Intervention: The I Control intervention, which includes both a teacher-delivered curriculum and a computer-based Brain Training Lab (BTL), was designed for implementation by middle school teachers in self-contained classrooms for students with EBD. The curriculum contains four instructional units and lessons aimed at introducing students to I Control and improving their executive function skills, self-regulation, emotion regulation, and problem solving. Each lesson lasts approximately 30 minutes and provides opportunities for direct instruction, modeling, role-playing, journaling, team-based activities, and independent practice. For more direct training of working memory, cognitive flexibility, and inhibitory control, I Control lessons can be supplemented by the BTL for approximately 20-30 minutes each week. The BTL is a set of computerized games designed to improve specific executive function skills and a self-monitoring system, which provides students and teachers with feedback regarding skill use.
Research Design and Methods: The study will use a three-cohort cluster randomized controlled trial. One classroom serving students with EBD per school will be randomized to either the intervention or business-as-usual control condition. Data collection will be completed prior to and immediately after the intervention, as well at one-year follow-up to examine the efficacy of the intervention as well as variables (e.g., self-regulation, executive functioning) that may mediate intervention effects. The research team will also conduct a cost analysis to help schools and districts understand the monetary costs of implementing I Control (e.g., expenditures for personnel, facilities, professional development, client input, curricular materials).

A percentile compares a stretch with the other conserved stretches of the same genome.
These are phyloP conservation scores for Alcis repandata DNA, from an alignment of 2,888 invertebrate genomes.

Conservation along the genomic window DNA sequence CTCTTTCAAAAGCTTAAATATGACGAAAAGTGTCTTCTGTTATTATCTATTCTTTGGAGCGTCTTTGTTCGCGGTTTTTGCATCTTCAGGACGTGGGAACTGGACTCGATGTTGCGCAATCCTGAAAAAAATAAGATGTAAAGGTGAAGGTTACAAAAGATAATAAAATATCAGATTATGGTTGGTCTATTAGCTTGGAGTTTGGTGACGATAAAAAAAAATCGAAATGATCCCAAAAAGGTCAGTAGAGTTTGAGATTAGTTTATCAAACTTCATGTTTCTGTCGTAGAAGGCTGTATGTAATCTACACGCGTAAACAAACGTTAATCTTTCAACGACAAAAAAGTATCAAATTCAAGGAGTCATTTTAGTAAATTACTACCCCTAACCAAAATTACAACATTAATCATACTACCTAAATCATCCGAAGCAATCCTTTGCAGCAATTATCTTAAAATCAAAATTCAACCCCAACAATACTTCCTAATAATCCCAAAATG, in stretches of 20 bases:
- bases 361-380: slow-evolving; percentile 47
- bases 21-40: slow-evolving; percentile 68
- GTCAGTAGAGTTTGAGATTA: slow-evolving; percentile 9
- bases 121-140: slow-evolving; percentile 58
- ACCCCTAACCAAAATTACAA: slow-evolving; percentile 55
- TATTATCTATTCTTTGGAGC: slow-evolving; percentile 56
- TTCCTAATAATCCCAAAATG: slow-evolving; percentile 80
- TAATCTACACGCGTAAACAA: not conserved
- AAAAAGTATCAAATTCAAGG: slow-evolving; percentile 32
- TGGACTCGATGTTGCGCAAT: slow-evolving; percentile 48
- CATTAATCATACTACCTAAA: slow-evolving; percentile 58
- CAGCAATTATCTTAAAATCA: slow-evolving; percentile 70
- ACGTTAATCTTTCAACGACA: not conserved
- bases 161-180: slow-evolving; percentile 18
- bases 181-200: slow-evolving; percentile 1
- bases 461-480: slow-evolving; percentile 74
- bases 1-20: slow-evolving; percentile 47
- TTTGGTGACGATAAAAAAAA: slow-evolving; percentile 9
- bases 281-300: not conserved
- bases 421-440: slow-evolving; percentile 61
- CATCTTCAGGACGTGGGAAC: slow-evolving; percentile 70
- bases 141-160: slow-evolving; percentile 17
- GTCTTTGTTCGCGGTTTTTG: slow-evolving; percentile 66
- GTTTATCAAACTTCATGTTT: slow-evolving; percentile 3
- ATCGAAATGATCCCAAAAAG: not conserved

Control Condition: In the control condition, students will receive business-as-usual instruction and services.
Key Measures: Student self-regulation and ability to manage emotions will be measured using the Emotion Regulation Index for Children and Adolescents, the Behavior Rating Inventory of Executive Function, Second Edition, Teacher Form, and aresearcher-developed I Control goal setting questionnaire. Students' social problem solving will be assessed with the Social Problem-Solving Inventory for Adolescents. Direct assessment of student neurological and behavior function will be conducted using the National Institutes of Health Toolbox. Students' behavioral and academic competence outcomes will be assessed with the Achenbach System of Empirically Based Assessment, Direct Behavior Ratings, and Social Skills Improvement System. Fidelity will be assessed using multiple researcher-developed measures.
Data Analytic Strategy: Researchers will use multilevel analyses of covariance to examine the effect of I Control on student self-regulation, executive functioning, and general behavior and academic outcomes, and to explore potential mediators of intervention effects.
Related IES Projects: Development of I Control: An Executive Function Based Intervention to Foster Self-Regulation and Improve Social/emotional Outcomes for Middle School Students with Emotional and Behavioral Disorders (R324A110182)